Franklin Roosevelt’s Gubernatorial portrait, by Jacob H. Perskie, 1941 / Wikimedia Commons
The Founding Fathers considered term limits, but ultimately rejected the idea. It wasn’t until FDR’s unprecedented four terms that lawmakers reconsidered.
By Dr. Peter Feuerherd / 04.12.2018
Professor of Journalism
St. John’s University
The Twenty-Second Amendment to the Constitution, proposed by Congress in 1947 and ratified by the states in 1951, confines any president to two elected terms. Proponents argued that the amendment was needed to ratify a sacred American tradition, begun by George Washington, that a president should step away from his duties after filling eight years. The only extension allowed is for a vice president who fills out a presidential term who then wins two election victories.
Opponents at the time argued that the amendment was a Republican reaction to Franklin D. Roosevelt, the only president ever elected more than twice. Roosevelt, who died April 12, 1945, had been elected to an unprecedented fourth term six months before. Republicans worried that another New Deal Democrat would monopolize presidential power for decades. Their concern was that incumbency granted presidents seeking unlimited terms a great advantage. For many Americans, particularly those who served in World War II and experienced the Great Depression, Roosevelt, who was first elected in 1932, was the only president they knew. Roosevelt’s critics argued that by running for a third term in 1940, he was violating a long and sacred American tradition limiting presidents to two terms. Historians argue, however, that was not the case.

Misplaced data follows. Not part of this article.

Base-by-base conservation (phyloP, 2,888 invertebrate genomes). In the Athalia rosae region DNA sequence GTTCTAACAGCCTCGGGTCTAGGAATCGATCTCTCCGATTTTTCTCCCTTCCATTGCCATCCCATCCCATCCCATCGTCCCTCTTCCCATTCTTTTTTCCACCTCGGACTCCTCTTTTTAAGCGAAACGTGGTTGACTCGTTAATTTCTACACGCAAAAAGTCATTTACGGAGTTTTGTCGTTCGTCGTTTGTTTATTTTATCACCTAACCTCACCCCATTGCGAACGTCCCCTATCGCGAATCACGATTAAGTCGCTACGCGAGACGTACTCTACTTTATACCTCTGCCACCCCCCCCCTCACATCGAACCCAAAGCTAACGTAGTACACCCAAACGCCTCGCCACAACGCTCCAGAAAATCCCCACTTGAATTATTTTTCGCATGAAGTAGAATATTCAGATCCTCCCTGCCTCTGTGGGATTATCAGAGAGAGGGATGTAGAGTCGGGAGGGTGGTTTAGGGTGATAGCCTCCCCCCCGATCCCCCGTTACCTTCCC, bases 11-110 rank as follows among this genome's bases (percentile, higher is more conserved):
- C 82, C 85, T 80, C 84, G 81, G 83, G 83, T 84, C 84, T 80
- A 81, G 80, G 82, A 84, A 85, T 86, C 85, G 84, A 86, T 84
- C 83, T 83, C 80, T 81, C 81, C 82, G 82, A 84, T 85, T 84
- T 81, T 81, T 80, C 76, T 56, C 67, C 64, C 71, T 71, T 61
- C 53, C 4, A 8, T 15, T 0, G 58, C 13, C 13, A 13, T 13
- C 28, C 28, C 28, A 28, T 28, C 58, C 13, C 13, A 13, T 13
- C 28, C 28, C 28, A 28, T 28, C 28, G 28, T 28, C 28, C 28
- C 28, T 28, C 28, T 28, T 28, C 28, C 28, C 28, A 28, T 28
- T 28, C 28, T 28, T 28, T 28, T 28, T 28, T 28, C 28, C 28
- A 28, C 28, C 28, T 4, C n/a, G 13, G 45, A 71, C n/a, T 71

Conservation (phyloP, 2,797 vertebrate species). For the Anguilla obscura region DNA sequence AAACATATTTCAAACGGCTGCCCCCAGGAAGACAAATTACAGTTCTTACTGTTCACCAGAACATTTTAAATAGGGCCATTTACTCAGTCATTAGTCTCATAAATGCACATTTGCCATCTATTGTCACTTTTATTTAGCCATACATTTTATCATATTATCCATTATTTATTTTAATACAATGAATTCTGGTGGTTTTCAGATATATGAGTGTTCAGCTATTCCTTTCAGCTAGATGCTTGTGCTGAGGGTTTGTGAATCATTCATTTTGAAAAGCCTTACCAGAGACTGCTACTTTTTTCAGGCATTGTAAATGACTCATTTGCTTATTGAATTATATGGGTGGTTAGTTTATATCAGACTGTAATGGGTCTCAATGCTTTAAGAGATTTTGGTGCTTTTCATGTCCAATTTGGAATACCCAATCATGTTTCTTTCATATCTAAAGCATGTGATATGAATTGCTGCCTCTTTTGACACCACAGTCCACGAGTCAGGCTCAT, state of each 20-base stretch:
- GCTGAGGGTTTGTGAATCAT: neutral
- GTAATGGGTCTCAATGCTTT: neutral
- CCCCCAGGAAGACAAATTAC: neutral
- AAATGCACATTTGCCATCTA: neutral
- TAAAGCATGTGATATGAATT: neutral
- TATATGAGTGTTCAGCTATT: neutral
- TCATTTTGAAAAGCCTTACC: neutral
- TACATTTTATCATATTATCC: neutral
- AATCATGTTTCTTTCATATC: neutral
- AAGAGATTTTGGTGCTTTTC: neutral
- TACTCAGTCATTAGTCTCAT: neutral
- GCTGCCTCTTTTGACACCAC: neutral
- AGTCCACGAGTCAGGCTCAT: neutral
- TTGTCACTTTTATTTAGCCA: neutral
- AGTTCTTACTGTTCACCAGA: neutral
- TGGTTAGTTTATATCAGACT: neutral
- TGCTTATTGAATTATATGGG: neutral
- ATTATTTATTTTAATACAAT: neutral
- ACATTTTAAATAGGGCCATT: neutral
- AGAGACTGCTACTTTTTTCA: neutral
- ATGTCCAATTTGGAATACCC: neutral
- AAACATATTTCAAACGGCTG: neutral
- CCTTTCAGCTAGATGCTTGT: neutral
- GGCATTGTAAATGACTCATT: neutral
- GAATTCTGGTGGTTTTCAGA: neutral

Scholar Harry A. Bailey Jr. notes that the Founding Fathers considered term limits, and rejected the idea. He questions whether the two-term tradition, even a voluntary one, ever really existed. Most U.S. presidents served only one term, some rejected by voters and others voluntarily stepping aside. Before Roosevelt—who successfully argued in the 1940 election that threats in Europe and the Pacific required experienced leadership in a troubled world—the only president ever to seek a third term was the unsuccessful Ulysses S. Grant.
Other scholars point out that Washington himself never intended to establish a two-term precedent. Washington stepped away from a third term in large part because he was a reluctant president in the first place. He only accepted a second term because of political pleadings and pressure from allies such as Alexander Hamilton. By the end of his second term in 1796, Washington had grown weary of growing political partisanship and the growth of parties. According to Bruce G. Peabody, Washington never sought a third term because of these factors and his desire to signal his reluctance to extend his own political power, thereby ingratiating himself among his fellow Americans and enhancing his reputation.
While historians argue that the case of limited two-terms for presidents is a weak one, the concept is now embedded in the Constitution. Changing it would require a widespread clamor for a third presidential term that is at this point, absent a national crisis and a leader of strong bipartisan popularity, difficult to envision.